It is easy to paint a rosy picture of what might have been when something does not even get past the drawing stages, but really we have no idea if Orion would have ever worked with the materials of the time, and the 'clean' bomb technology that it depended on never materialized. The designers were extremely optimistic and promised all sorts of fantastic things, but that is what people tend to do when plugging expensive projects, so their hopefulness is not the best metric to determine what the outcome would eventually be.

Comment: Re:Not really. (Score 1) 233

by jythie (#48923337) Attached to: Gamma-ray Bursts May Explain Fermi's Paradox
Not really. While it is easy to blame social convention and some desire to 'not learn', people tend to underestimate just how much of a leg up one gets from previously discovered knowledge and why things moved so slowly for so many centuries. 'Progress' did not happen till certain key discoveries combined with population densities, economic prosperity, and political stability. Not only that but certain critical points had to be reached within certain timeframes, which is why we see so many false starts throughout history where great knowledge was accumulate but then the weather knocked civilization back down. So not 'sillyness', but instead a very difficult hurdle to get over that only seems simple because we happen to be living on the successful side of it.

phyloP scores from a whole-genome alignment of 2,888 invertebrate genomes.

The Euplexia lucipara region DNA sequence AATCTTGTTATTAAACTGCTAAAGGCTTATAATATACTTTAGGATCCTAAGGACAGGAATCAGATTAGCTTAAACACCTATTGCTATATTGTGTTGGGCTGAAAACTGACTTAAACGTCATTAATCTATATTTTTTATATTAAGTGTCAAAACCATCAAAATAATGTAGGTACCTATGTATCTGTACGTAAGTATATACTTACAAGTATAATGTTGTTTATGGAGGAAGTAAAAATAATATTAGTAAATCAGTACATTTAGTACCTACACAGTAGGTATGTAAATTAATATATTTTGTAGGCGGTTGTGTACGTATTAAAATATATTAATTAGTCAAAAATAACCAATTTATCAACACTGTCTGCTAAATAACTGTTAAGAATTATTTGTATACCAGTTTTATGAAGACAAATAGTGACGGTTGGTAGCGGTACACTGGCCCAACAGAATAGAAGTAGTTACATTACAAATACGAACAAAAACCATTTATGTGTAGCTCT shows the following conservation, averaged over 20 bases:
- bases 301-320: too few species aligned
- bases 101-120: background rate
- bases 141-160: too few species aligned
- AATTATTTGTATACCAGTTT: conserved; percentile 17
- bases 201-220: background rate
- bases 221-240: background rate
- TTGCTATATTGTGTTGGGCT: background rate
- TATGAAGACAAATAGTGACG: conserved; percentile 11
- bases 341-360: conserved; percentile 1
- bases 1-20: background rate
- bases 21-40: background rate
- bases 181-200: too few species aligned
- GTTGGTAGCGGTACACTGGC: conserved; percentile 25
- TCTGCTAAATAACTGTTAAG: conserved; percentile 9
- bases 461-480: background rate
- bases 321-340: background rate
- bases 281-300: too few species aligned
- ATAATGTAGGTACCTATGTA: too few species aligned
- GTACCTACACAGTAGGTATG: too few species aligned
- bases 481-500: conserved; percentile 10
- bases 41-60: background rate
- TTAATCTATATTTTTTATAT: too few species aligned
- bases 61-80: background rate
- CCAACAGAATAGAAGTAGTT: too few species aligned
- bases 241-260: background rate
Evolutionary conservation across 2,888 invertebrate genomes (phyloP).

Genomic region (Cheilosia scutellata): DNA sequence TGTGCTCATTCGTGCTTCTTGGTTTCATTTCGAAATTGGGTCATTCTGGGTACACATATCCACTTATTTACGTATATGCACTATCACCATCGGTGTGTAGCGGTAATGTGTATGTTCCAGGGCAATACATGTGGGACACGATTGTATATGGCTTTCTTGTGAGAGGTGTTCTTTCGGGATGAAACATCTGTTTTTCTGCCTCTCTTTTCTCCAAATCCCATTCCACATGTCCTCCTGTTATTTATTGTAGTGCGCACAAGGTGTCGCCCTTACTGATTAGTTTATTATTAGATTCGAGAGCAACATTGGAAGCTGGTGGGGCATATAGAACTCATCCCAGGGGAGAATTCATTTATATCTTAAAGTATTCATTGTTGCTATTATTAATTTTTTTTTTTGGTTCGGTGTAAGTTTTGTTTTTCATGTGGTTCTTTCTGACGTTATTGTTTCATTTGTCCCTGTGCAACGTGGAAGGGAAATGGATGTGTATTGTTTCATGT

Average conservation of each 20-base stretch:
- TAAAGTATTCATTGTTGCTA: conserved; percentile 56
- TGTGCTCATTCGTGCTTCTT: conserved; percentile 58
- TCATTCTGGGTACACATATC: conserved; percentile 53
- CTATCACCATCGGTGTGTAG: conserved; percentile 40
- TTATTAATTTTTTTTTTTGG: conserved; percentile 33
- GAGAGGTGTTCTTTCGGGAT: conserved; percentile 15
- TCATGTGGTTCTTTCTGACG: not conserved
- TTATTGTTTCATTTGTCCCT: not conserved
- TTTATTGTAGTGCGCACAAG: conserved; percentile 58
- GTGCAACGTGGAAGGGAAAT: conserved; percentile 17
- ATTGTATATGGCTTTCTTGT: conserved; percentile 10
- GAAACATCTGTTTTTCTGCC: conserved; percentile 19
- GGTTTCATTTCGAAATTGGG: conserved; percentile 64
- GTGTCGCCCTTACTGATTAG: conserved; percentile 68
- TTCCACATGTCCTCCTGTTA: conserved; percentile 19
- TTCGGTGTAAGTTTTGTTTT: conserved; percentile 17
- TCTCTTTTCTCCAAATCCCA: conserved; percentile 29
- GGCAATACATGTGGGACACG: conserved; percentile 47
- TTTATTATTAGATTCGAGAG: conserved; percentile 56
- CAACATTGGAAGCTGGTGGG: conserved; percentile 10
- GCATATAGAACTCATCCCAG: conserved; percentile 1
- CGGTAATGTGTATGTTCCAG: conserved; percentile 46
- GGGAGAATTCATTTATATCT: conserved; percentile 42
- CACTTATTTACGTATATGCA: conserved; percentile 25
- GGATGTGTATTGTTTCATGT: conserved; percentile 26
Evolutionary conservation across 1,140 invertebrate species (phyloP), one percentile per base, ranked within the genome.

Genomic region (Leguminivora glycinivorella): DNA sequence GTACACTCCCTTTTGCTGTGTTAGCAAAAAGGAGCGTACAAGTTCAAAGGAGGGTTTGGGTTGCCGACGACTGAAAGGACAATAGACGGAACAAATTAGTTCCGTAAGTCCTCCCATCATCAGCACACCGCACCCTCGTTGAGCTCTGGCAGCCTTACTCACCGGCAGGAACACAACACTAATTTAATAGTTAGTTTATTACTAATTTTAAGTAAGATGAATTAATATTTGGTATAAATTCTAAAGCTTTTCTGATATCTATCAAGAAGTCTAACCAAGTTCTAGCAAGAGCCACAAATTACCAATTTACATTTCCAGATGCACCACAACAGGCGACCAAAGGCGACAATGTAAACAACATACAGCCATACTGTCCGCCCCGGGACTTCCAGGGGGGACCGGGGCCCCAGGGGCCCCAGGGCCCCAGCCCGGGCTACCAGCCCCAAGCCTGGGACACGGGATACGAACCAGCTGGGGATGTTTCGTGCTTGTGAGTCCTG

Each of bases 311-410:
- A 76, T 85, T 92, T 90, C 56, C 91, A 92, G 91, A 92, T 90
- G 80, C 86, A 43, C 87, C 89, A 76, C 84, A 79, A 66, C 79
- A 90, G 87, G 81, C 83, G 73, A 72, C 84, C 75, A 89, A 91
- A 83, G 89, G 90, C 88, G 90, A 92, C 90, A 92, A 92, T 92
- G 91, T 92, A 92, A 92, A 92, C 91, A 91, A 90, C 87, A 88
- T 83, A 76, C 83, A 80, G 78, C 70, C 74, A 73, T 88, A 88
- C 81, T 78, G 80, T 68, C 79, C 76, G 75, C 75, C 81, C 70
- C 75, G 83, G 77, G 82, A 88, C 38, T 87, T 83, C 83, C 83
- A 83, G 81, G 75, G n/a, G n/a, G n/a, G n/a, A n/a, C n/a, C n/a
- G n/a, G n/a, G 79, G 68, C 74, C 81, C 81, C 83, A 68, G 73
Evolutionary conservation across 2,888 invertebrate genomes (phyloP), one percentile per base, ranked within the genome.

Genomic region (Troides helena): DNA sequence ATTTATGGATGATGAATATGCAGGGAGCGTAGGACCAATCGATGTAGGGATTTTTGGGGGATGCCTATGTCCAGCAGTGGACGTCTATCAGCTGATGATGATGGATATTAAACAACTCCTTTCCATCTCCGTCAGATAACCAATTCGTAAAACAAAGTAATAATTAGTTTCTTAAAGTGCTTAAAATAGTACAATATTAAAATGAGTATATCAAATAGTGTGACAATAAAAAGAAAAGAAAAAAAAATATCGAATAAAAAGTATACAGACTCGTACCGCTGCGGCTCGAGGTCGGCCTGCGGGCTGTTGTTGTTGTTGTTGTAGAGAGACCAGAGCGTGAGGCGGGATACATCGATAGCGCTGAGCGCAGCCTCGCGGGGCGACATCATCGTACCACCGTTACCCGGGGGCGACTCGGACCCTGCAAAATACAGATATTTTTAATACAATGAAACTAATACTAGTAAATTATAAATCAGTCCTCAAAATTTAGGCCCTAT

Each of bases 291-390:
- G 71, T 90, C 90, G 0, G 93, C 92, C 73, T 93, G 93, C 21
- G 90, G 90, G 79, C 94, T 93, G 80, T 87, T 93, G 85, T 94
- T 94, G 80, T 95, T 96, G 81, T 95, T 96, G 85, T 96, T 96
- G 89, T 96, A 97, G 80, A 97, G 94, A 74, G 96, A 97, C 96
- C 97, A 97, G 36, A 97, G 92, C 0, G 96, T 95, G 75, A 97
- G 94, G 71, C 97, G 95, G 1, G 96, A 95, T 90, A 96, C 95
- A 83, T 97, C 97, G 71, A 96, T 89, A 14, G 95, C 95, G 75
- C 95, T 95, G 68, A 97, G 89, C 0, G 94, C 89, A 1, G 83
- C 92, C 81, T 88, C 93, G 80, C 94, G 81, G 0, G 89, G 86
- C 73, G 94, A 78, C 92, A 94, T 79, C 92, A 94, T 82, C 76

Comment: Re:Or maybe it's because (Score 1) 233

by jythie (#48923267) Attached to: Gamma-ray Bursts May Explain Fermi's Paradox
That could indeed be at the heart of one of the solutions to the paradox. As a civilization becomes more individualistic and inward focusing, breeding might drop off to the point of extinction. Think about it, if you could live 10,000+ years and have all of your needs (including emotional) met by synthetic means, would you bother having children? How many people would give any thought to the species as a whole continuing if we were not forced to deal with each other?

There is no likelihood man can ever tap the power of the atom. -- Robert Millikan, Nobel Prize in Physics, 1923